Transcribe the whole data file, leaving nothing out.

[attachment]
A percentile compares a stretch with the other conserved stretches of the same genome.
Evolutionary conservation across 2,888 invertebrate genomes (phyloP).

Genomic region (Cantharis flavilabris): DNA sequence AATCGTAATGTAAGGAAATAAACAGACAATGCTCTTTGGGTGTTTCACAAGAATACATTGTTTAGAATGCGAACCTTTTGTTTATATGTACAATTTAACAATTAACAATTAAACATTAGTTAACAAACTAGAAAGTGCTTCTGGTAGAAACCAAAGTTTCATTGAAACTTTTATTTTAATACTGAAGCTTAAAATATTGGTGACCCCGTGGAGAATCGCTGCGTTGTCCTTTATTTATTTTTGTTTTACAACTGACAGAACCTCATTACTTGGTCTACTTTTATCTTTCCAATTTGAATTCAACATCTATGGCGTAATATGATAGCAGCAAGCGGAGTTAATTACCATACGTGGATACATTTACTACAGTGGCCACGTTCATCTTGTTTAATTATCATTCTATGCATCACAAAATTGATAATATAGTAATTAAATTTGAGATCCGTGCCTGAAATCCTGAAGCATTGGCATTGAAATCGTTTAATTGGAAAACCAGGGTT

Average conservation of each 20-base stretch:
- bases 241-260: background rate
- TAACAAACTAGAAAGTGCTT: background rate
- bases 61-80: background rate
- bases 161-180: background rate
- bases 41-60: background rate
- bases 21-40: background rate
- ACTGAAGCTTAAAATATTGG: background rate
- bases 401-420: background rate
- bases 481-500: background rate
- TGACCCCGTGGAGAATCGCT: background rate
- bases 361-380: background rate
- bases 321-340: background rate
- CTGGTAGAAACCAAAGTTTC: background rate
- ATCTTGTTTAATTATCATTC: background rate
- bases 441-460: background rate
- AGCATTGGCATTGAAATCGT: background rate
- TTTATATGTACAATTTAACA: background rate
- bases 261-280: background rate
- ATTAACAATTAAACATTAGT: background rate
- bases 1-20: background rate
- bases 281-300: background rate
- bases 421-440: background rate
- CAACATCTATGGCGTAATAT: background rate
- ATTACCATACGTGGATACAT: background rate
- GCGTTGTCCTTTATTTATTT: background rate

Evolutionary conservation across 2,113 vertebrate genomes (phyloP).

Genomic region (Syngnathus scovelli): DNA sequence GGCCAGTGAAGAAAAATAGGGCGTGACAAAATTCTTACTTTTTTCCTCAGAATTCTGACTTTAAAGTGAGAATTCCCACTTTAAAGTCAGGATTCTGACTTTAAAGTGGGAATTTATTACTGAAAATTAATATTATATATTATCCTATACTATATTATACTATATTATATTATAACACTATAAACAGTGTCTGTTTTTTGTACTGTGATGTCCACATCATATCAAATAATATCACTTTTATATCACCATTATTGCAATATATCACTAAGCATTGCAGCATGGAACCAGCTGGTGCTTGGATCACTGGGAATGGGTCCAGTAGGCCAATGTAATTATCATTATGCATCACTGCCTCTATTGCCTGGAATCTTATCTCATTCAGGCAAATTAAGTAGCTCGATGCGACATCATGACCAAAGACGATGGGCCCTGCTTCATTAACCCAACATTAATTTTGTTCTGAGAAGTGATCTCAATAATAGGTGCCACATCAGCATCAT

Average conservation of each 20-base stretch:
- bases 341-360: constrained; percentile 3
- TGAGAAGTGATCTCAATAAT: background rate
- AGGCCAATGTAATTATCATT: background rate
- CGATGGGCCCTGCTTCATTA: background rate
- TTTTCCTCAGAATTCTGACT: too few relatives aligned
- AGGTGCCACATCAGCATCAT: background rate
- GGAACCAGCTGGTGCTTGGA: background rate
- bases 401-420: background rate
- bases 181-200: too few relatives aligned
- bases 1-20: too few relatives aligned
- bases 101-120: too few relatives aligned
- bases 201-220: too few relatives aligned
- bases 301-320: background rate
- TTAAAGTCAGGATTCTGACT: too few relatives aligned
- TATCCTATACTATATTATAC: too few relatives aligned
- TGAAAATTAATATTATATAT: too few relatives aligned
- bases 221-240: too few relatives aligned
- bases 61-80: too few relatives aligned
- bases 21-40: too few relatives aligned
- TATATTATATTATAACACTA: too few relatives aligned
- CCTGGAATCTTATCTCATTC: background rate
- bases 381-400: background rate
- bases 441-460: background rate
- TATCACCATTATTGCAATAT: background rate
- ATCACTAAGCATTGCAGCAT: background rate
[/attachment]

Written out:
A percentile compares a stretch with the other conserved stretches of the same genome.
Evolutionary conservation across 2,888 invertebrate genomes (phyloP).

Genomic region (Cantharis flavilabris): DNA sequence AATCGTAATGTAAGGAAATAAACAGACAATGCTCTTTGGGTGTTTCACAAGAATACATTGTTTAGAATGCGAACCTTTTGTTTATATGTACAATTTAACAATTAACAATTAAACATTAGTTAACAAACTAGAAAGTGCTTCTGGTAGAAACCAAAGTTTCATTGAAACTTTTATTTTAATACTGAAGCTTAAAATATTGGTGACCCCGTGGAGAATCGCTGCGTTGTCCTTTATTTATTTTTGTTTTACAACTGACAGAACCTCATTACTTGGTCTACTTTTATCTTTCCAATTTGAATTCAACATCTATGGCGTAATATGATAGCAGCAAGCGGAGTTAATTACCATACGTGGATACATTTACTACAGTGGCCACGTTCATCTTGTTTAATTATCATTCTATGCATCACAAAATTGATAATATAGTAATTAAATTTGAGATCCGTGCCTGAAATCCTGAAGCATTGGCATTGAAATCGTTTAATTGGAAAACCAGGGTT

Average conservation of each 20-base stretch:
- bases 241-260: background rate
- TAACAAACTAGAAAGTGCTT: background rate
- bases 61-80: background rate
- bases 161-180: background rate
- bases 41-60: background rate
- bases 21-40: background rate
- ACTGAAGCTTAAAATATTGG: background rate
- bases 401-420: background rate
- bases 481-500: background rate
- TGACCCCGTGGAGAATCGCT: background rate
- bases 361-380: background rate
- bases 321-340: background rate
- CTGGTAGAAACCAAAGTTTC: background rate
- ATCTTGTTTAATTATCATTC: background rate
- bases 441-460: background rate
- AGCATTGGCATTGAAATCGT: background rate
- TTTATATGTACAATTTAACA: background rate
- bases 261-280: background rate
- ATTAACAATTAAACATTAGT: background rate
- bases 1-20: background rate
- bases 281-300: background rate
- bases 421-440: background rate
- CAACATCTATGGCGTAATAT: background rate
- ATTACCATACGTGGATACAT: background rate
- GCGTTGTCCTTTATTTATTT: background rate

Evolutionary conservation across 2,113 vertebrate genomes (phyloP).

Genomic region (Syngnathus scovelli): DNA sequence GGCCAGTGAAGAAAAATAGGGCGTGACAAAATTCTTACTTTTTTCCTCAGAATTCTGACTTTAAAGTGAGAATTCCCACTTTAAAGTCAGGATTCTGACTTTAAAGTGGGAATTTATTACTGAAAATTAATATTATATATTATCCTATACTATATTATACTATATTATATTATAACACTATAAACAGTGTCTGTTTTTTGTACTGTGATGTCCACATCATATCAAATAATATCACTTTTATATCACCATTATTGCAATATATCACTAAGCATTGCAGCATGGAACCAGCTGGTGCTTGGATCACTGGGAATGGGTCCAGTAGGCCAATGTAATTATCATTATGCATCACTGCCTCTATTGCCTGGAATCTTATCTCATTCAGGCAAATTAAGTAGCTCGATGCGACATCATGACCAAAGACGATGGGCCCTGCTTCATTAACCCAACATTAATTTTGTTCTGAGAAGTGATCTCAATAATAGGTGCCACATCAGCATCAT

Average conservation of each 20-base stretch:
- bases 341-360: constrained; percentile 3
- TGAGAAGTGATCTCAATAAT: background rate
- AGGCCAATGTAATTATCATT: background rate
- CGATGGGCCCTGCTTCATTA: background rate
- TTTTCCTCAGAATTCTGACT: too few relatives aligned
- AGGTGCCACATCAGCATCAT: background rate
- GGAACCAGCTGGTGCTTGGA: background rate
- bases 401-420: background rate
- bases 181-200: too few relatives aligned
- bases 1-20: too few relatives aligned
- bases 101-120: too few relatives aligned
- bases 201-220: too few relatives aligned
- bases 301-320: background rate
- TTAAAGTCAGGATTCTGACT: too few relatives aligned
- TATCCTATACTATATTATAC: too few relatives aligned
- TGAAAATTAATATTATATAT: too few relatives aligned
- bases 221-240: too few relatives aligned
- bases 61-80: too few relatives aligned
- bases 21-40: too few relatives aligned
- TATATTATATTATAACACTA: too few relatives aligned
- CCTGGAATCTTATCTCATTC: background rate
- bases 381-400: background rate
- bases 441-460: background rate
- TATCACCATTATTGCAATAT: background rate
- ATCACTAAGCATTGCAGCAT: background rate